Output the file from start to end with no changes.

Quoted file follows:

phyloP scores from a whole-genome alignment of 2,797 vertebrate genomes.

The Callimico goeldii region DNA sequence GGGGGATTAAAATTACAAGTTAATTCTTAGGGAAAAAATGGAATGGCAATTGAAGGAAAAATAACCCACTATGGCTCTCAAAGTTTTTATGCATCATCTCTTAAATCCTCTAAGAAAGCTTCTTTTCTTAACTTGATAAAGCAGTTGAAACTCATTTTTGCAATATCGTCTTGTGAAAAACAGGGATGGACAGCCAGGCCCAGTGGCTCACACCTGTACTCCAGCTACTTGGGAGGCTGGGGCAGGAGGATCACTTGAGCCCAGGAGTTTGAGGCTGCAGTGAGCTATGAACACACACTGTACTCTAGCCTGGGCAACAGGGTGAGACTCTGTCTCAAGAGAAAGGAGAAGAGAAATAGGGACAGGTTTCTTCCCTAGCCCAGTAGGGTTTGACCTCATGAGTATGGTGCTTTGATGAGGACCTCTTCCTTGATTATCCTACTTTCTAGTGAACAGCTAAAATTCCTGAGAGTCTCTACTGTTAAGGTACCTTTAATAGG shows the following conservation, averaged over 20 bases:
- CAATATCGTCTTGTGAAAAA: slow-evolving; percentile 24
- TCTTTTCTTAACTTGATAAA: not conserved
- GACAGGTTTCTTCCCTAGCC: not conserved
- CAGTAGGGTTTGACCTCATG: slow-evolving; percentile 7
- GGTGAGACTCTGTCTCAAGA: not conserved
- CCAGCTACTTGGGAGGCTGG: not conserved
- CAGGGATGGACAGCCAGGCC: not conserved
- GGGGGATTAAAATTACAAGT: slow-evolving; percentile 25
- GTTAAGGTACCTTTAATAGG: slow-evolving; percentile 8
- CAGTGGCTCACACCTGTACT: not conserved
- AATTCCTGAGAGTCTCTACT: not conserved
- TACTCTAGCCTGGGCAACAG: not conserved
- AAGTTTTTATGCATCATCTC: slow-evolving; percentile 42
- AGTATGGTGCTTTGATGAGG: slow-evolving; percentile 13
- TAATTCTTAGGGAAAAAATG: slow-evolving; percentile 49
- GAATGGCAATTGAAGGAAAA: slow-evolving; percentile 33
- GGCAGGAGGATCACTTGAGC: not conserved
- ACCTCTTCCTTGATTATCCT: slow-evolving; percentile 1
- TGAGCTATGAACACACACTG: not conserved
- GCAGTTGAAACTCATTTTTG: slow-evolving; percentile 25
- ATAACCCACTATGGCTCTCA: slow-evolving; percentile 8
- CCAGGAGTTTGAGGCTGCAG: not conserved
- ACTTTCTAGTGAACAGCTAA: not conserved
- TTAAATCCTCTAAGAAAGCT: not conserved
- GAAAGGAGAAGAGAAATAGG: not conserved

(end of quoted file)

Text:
phyloP scores from a whole-genome alignment of 2,797 vertebrate genomes.

The Callimico goeldii region DNA sequence GGGGGATTAAAATTACAAGTTAATTCTTAGGGAAAAAATGGAATGGCAATTGAAGGAAAAATAACCCACTATGGCTCTCAAAGTTTTTATGCATCATCTCTTAAATCCTCTAAGAAAGCTTCTTTTCTTAACTTGATAAAGCAGTTGAAACTCATTTTTGCAATATCGTCTTGTGAAAAACAGGGATGGACAGCCAGGCCCAGTGGCTCACACCTGTACTCCAGCTACTTGGGAGGCTGGGGCAGGAGGATCACTTGAGCCCAGGAGTTTGAGGCTGCAGTGAGCTATGAACACACACTGTACTCTAGCCTGGGCAACAGGGTGAGACTCTGTCTCAAGAGAAAGGAGAAGAGAAATAGGGACAGGTTTCTTCCCTAGCCCAGTAGGGTTTGACCTCATGAGTATGGTGCTTTGATGAGGACCTCTTCCTTGATTATCCTACTTTCTAGTGAACAGCTAAAATTCCTGAGAGTCTCTACTGTTAAGGTACCTTTAATAGG shows the following conservation, averaged over 20 bases:
- CAATATCGTCTTGTGAAAAA: slow-evolving; percentile 24
- TCTTTTCTTAACTTGATAAA: not conserved
- GACAGGTTTCTTCCCTAGCC: not conserved
- CAGTAGGGTTTGACCTCATG: slow-evolving; percentile 7
- GGTGAGACTCTGTCTCAAGA: not conserved
- CCAGCTACTTGGGAGGCTGG: not conserved
- CAGGGATGGACAGCCAGGCC: not conserved
- GGGGGATTAAAATTACAAGT: slow-evolving; percentile 25
- GTTAAGGTACCTTTAATAGG: slow-evolving; percentile 8
- CAGTGGCTCACACCTGTACT: not conserved
- AATTCCTGAGAGTCTCTACT: not conserved
- TACTCTAGCCTGGGCAACAG: not conserved
- AAGTTTTTATGCATCATCTC: slow-evolving; percentile 42
- AGTATGGTGCTTTGATGAGG: slow-evolving; percentile 13
- TAATTCTTAGGGAAAAAATG: slow-evolving; percentile 49
- GAATGGCAATTGAAGGAAAA: slow-evolving; percentile 33
- GGCAGGAGGATCACTTGAGC: not conserved
- ACCTCTTCCTTGATTATCCT: slow-evolving; percentile 1
- TGAGCTATGAACACACACTG: not conserved
- GCAGTTGAAACTCATTTTTG: slow-evolving; percentile 25
- ATAACCCACTATGGCTCTCA: slow-evolving; percentile 8
- CCAGGAGTTTGAGGCTGCAG: not conserved
- ACTTTCTAGTGAACAGCTAA: not conserved
- TTAAATCCTCTAAGAAAGCT: not conserved
- GAAAGGAGAAGAGAAATAGG: not conserved